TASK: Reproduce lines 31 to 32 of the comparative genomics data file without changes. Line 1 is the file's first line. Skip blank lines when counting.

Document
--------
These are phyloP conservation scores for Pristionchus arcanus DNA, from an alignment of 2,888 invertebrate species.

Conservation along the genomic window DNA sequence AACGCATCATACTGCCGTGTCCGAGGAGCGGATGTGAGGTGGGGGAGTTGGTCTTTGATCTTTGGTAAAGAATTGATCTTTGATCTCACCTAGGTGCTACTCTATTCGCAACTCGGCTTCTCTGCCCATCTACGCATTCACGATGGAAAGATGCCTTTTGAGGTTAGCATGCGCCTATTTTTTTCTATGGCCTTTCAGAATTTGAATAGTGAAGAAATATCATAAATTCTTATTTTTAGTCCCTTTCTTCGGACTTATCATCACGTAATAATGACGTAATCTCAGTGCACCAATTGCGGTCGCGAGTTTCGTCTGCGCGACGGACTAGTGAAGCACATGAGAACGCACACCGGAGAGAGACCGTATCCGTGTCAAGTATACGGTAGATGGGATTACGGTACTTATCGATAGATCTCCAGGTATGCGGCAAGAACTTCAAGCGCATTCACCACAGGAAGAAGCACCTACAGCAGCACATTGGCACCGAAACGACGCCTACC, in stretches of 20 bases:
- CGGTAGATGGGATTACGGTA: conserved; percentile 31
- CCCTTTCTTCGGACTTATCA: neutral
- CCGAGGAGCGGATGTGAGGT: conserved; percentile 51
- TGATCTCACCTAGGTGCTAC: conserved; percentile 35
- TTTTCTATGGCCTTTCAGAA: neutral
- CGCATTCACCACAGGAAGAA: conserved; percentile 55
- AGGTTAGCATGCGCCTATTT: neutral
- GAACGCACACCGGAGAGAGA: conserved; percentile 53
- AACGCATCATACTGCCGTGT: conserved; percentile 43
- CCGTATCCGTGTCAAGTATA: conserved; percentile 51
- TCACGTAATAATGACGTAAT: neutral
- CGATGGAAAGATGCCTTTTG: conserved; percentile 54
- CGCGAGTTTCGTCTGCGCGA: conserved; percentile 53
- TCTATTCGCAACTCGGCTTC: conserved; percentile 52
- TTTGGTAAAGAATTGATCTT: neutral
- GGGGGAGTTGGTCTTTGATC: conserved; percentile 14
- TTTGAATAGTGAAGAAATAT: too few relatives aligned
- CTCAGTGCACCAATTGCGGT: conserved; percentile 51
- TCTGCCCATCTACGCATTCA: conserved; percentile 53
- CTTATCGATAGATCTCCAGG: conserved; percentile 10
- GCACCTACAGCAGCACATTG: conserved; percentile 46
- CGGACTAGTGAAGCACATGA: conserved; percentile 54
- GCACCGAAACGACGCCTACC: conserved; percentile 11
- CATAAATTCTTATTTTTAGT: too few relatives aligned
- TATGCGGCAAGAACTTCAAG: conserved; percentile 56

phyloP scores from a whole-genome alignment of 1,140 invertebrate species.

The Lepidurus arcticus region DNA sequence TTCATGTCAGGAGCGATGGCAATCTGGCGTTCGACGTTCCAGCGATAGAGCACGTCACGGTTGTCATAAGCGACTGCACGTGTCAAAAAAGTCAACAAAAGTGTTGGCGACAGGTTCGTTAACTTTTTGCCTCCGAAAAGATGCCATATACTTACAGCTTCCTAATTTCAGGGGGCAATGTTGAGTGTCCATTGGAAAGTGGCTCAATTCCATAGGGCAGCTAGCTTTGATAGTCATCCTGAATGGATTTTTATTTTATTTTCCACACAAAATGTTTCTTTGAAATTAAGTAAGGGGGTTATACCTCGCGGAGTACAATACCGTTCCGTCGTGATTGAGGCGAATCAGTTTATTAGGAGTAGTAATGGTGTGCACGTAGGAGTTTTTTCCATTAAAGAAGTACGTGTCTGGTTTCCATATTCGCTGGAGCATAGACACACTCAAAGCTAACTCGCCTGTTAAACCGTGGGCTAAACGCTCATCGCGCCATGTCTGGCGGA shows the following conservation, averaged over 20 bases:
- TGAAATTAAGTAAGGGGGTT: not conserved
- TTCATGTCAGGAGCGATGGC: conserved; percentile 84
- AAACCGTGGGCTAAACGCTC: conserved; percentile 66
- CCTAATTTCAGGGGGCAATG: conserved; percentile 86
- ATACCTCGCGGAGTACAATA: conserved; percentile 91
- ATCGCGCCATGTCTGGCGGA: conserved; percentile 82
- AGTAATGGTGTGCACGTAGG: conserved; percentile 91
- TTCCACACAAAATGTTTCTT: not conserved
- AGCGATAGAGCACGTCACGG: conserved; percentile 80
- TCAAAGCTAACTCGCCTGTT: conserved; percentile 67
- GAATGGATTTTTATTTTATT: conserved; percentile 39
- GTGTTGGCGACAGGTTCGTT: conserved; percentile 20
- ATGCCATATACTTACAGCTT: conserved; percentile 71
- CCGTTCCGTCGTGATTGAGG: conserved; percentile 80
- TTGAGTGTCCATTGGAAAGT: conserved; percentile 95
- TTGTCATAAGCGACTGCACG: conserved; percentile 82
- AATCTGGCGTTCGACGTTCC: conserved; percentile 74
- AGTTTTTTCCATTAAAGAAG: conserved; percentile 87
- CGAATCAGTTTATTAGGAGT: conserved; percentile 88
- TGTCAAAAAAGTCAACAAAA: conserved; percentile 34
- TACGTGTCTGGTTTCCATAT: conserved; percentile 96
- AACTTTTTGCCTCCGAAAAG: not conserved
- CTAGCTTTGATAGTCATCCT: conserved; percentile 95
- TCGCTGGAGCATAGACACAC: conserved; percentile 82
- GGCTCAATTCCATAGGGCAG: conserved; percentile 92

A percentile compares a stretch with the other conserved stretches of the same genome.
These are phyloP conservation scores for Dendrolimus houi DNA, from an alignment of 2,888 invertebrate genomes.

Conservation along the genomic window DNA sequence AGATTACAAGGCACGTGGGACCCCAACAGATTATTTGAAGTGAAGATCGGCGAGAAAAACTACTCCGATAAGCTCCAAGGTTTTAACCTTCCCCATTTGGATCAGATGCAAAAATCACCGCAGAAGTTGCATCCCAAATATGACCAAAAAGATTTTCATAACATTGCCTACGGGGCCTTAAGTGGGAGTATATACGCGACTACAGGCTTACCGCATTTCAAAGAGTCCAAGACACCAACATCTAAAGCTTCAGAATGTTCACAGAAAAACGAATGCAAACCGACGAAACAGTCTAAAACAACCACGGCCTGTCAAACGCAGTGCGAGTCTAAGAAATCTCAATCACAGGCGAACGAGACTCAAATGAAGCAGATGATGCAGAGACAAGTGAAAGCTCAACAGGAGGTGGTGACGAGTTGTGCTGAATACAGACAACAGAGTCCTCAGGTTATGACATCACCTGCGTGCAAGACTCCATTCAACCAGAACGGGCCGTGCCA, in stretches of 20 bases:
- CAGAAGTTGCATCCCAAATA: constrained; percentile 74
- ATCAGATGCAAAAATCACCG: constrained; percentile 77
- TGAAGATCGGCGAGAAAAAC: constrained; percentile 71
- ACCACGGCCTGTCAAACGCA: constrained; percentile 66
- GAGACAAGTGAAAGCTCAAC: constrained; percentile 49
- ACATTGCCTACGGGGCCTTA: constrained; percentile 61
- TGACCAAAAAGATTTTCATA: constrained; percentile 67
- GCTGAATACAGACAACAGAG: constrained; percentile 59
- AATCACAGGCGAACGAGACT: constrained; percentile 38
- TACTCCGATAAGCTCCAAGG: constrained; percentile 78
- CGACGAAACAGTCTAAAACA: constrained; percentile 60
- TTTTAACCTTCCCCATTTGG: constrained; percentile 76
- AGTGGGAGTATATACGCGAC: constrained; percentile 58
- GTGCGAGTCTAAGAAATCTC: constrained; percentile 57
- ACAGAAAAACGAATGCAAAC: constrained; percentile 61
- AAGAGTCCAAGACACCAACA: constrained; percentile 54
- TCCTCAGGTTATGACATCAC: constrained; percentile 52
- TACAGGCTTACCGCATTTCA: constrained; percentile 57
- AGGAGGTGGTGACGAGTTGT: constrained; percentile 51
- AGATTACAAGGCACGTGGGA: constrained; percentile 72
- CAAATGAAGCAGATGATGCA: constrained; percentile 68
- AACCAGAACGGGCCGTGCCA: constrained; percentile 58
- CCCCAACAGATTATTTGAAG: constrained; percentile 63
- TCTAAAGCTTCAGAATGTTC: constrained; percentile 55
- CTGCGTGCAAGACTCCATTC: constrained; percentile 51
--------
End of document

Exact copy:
- TTCATGTCAGGAGCGATGGC: conserved; percentile 84
- AAACCGTGGGCTAAACGCTC: conserved; percentile 66